Could Nayah Be Dallas’ Next Big R&B Sensation?

For 19-year-old Tanayah Hartley, music is most certainly a family affair. And, hey, that’s all fine and good when your family’s doing you right.

And right now? Well, they’re doing her very right. Hartley, who records under the name Nayah, is the voice and face of the movement. Her 21-year-old sister, Tiana, who writes under the name t_danix, pens her lyrics. The sisters’ mother, meanwhile, manages the both of them.

Sound familiar? It’s a story that Texas R&B fans in particular should well know by now.

Nayah’s music itself sounds a little familiar, too, it’s worth noting. No, not in the sense that it feels copied and pasted from elsewhere; rather, it’s an output that would fit right in on either Dallas urban contemporary station 97.9 The Beat or its up-the-dial counterpart at KISS 106.1.

That’s the plan, too: “I have no idea where this is gonna go,” the Milwaukee-born Nayah, who moved to Midlothian as a 12-year-old, admits over the course of a recent phone call. “I go day by day. But, right now, everything is blooming.”

Indeed. Nayah doesn’t have an album under her belt. Doesn’t have any live shows to her name just yet, either. She does have a SoundCloud page, though. And that page is stacked with roughly mixed but still rather undeniable pop-cum-R&B earworms just oozing with potential — none more so than the two most recent uploads, “Let It Go” and “She’s In The Way,” each of which were produced by the Los Angeles-based producer Call Me Parker, whose updates on the early ’00s pop R&B sound matches rather perfectly with Nayah’s confidently lilting vocals.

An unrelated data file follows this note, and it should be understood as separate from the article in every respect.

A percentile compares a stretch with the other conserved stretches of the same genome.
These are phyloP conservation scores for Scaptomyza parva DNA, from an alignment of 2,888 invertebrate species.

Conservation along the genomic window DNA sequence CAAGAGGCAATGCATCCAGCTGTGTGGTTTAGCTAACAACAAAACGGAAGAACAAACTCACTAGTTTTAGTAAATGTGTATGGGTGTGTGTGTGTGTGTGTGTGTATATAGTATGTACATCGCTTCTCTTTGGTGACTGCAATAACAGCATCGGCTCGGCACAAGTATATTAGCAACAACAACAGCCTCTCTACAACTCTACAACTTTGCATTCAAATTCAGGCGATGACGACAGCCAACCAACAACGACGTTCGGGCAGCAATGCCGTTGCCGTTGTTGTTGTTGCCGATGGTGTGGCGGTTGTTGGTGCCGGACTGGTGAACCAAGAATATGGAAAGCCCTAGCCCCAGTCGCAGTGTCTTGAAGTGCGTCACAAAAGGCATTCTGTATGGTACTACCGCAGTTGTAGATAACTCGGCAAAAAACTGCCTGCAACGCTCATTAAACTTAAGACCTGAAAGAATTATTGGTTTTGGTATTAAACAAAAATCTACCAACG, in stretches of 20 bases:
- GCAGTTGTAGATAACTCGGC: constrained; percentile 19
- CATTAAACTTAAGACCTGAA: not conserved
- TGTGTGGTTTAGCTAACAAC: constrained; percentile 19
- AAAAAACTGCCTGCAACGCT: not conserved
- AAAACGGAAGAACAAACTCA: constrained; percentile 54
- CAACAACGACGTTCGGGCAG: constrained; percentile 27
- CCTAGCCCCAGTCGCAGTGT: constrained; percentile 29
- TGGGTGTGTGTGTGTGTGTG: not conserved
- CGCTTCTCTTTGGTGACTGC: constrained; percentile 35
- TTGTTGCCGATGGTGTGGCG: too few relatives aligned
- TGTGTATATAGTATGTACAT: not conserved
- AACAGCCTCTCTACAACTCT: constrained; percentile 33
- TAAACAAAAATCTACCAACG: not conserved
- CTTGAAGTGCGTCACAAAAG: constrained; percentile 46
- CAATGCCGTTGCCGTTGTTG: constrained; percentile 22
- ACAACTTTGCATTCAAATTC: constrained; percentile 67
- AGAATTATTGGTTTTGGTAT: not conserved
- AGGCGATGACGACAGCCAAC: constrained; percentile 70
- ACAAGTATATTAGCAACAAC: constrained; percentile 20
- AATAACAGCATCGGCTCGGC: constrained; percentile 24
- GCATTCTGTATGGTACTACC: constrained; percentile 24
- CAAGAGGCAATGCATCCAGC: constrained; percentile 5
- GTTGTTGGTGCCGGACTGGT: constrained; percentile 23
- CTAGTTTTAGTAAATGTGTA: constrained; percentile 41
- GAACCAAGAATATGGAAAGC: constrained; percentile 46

Now she has something else in her arsenal, too — a music video for the catchy “Let It Go,” directed by the inescapable local auteur Jeff Adair, which she released late last month to very little fanfare. Even so, at the time of this writing, the clip has just surpassed 1,000 views — not too shabby considering that, around town, pretty much no one knows who Nayah is just yet.

That could change sooner than later, though: Nayah, though green, is nothing but ambitious.

“It sounds cliche,” she says, “but I’ve been doing this since I can remember.”

Not professionally, of course. She means school choirs, things like that. Also on YouTube, where two separate Rihanna covers she posted to the site have each amassed over 100,000 views, which is only slightly more notable than the fact that a solid dozen such cover song clips she’s uploaded have earned over 15,000 views apiece.

Her plan now is to take that same model and apply it to actual, directed music videos. Without a record deal in place, Nayah and her team plan to continue releasing singles as they finish recording them, with accompanying videos following shortly thereafter to match the recorded output.

“Beyonce inspired me with that,” she says, noting that superstar’s decision to drop a surprise “visual album” this past December, with a video already shot for each track upon the time of its release. Nayah’s not quite Beyonce at this stage of development, no. Hardly.

But there’s some promise there, for sure. And, just maybe, a future.

For now, as she continues to develop her sound and, slowly but surely, a live set that she says she’ll roll out sooner than later, she’s enjoying the time she currently has to ponder that future.

“All I know,” Nayah says, “is that I don’t want to just be in one lane.”

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